National Identity

Japanese preserves their culture and their uniqueness to the world. In the beginning, the Japanese people are by natural means are isolated to all other nations and cultures in the world. But in the later, they have self-imposed their isolation up to now. Japan is known in securing the welfare the groups and not by individual welfare. This means that a Japanese individual is working for sake of the family, the local community, the corporation, and the country but not for himself/herself.

Nihongo is the the distict language of Japanese with distinct characters. Among their culture is wearing of kimono especially during traditional Shinto wedding. Among their famous tradition is Geisha, where Japanese entertainers have many myths about their lifestyle and history. Koto is a famous traditional musical instrument while Samurai were warriors of pre-industrial Japan. Japanese maintain their pride and distinctiveness that is why they discourage marrying their children with other nationalities. Further, only a handful Southeast Asians can be allowed to immigrate in Japan.

On the other hand, China is known for The Great Wall of China and Confucianism, Buddhism and Taoism. Mei and Zhenzhi (2007) cited that, ‘red lanterns, dragon dancing, kung fu, Peking opera costumes, Chinese musical instruments, Oriental women in modified changshan, etc. are among their symbols’. Mandarin and their characters are less complicated than Japanese but are more complicated than Korean characters.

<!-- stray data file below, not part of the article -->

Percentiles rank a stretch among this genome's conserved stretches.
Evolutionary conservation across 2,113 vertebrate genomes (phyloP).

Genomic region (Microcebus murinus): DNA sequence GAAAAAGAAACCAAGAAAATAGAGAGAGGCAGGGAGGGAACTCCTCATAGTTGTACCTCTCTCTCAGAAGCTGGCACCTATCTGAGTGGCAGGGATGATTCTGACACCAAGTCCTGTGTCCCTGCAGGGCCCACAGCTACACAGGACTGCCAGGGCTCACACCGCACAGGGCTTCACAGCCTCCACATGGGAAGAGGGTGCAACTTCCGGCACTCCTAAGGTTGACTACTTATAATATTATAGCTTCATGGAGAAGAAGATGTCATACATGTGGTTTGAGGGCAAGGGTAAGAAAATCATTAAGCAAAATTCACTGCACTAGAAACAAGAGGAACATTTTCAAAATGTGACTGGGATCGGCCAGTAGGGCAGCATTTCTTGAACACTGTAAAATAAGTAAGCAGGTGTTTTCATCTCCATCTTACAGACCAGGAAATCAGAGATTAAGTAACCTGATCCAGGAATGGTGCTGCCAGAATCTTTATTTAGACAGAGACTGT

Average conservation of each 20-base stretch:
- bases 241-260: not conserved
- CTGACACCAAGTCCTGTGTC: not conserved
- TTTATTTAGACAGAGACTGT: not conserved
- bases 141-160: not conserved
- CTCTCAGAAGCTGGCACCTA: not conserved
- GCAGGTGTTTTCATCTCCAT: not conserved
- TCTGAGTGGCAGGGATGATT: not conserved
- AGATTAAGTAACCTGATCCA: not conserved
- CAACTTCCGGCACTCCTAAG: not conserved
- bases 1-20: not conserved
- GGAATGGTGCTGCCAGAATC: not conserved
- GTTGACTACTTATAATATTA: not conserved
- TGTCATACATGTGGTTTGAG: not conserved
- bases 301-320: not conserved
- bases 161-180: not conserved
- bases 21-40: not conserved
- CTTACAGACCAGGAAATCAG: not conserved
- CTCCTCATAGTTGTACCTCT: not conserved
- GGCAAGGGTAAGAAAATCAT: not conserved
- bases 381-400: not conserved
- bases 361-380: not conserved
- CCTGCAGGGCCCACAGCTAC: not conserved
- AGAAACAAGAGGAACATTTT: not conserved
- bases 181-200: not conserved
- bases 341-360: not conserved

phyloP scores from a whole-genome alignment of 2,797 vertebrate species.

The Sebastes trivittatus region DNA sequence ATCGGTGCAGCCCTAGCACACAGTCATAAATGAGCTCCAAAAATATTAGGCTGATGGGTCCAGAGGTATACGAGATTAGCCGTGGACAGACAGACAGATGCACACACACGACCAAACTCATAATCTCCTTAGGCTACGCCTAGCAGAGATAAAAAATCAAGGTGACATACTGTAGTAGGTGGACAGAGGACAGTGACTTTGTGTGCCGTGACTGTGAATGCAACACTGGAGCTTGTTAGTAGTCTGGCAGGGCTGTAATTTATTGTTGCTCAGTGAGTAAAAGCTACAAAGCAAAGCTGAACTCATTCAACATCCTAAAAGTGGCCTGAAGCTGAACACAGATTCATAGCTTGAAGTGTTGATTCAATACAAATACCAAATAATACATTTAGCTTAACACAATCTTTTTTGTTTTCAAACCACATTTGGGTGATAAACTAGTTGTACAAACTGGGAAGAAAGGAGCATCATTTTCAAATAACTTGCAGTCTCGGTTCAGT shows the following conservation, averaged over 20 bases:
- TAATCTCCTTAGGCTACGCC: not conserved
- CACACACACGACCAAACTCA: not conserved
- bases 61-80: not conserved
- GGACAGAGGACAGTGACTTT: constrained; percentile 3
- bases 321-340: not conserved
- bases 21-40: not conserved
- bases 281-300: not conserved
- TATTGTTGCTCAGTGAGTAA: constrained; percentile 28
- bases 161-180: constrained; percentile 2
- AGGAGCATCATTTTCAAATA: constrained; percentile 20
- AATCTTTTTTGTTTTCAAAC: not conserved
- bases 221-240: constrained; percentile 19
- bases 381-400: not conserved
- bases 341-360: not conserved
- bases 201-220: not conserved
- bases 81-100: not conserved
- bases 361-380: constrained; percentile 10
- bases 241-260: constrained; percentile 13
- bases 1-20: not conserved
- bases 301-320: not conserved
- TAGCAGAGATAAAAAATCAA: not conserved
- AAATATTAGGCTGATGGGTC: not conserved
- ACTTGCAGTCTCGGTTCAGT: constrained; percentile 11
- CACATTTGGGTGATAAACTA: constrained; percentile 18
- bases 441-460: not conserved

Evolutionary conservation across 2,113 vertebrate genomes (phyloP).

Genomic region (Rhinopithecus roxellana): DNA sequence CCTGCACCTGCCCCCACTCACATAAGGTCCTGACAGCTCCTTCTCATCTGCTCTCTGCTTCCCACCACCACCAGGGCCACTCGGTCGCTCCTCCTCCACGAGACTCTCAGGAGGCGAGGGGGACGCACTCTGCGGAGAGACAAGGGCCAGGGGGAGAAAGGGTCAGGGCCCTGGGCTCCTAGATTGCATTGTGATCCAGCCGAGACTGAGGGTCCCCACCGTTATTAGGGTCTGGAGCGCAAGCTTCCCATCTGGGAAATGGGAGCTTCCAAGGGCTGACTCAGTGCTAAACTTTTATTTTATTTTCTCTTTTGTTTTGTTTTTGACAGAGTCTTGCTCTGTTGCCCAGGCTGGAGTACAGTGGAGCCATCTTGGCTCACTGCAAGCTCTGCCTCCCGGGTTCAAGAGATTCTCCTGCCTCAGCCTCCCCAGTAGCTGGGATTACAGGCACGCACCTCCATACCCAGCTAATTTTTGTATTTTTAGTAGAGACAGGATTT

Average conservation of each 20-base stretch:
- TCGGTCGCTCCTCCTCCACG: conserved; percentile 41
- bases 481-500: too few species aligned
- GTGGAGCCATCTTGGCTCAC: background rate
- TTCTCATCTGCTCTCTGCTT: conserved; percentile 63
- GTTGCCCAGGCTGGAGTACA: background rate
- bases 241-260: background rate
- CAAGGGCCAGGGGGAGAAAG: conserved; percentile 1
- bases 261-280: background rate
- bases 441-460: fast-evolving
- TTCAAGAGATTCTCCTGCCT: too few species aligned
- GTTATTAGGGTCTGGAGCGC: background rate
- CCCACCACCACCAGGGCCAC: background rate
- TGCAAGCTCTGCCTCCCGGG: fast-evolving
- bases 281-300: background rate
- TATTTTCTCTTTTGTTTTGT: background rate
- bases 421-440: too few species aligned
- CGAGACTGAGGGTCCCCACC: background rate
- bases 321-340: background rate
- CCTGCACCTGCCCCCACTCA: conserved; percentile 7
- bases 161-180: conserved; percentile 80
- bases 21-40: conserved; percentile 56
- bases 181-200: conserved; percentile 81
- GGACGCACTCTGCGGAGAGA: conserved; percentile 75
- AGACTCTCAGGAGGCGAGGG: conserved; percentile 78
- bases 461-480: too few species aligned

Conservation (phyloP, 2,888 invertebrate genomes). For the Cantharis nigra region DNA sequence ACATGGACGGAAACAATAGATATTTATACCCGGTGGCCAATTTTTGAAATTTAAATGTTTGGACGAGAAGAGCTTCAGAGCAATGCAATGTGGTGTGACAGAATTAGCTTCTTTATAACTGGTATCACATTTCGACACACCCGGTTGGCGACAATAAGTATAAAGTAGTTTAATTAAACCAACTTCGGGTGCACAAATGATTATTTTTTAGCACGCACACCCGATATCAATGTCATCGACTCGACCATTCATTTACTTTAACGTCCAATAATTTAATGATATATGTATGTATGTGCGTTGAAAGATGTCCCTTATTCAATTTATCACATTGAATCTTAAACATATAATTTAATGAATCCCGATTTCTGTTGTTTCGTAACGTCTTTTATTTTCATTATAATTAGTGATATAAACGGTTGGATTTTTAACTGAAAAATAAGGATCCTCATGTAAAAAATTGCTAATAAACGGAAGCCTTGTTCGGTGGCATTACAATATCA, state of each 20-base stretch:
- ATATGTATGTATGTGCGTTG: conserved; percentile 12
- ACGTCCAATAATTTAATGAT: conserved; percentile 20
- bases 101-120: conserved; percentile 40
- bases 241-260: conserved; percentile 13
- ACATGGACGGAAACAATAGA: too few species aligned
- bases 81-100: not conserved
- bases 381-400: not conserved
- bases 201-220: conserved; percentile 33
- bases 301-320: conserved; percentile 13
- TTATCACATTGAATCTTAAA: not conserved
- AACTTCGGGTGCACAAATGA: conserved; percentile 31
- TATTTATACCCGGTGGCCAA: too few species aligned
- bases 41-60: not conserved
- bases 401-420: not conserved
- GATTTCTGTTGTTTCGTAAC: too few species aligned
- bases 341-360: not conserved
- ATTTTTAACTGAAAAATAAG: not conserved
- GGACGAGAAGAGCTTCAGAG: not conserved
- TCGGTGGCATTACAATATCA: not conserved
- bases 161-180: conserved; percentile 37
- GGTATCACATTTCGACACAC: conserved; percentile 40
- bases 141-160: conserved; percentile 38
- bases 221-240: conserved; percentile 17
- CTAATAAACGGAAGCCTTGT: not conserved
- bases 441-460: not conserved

Chinese are popular for their zodiac with animal characters and Feng sui. Mei and Zhenzhi (2007) added the traditional holidays like the Chinese New Year, Lantern Festival, Dragon Boat Festival, and Moon Festival. The Chinese New Year is also different from the rest which is determined by the Chinese lunar-solar calendar. Chinese calendar divides a year into twelve month of 30 or 29 days. Architecture, customs, values, family structure, and cuisine are very unique.

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Eckstein, A.J. (1999). Japan’s National Identity: Nationalists or Not? Retrieved October 31, 2007

Mei, W., Zhenzhi, G. (2007). Globalization, national culture and the search for identity: A Chinese dilemma. Retrieved October 30, 2007, from (



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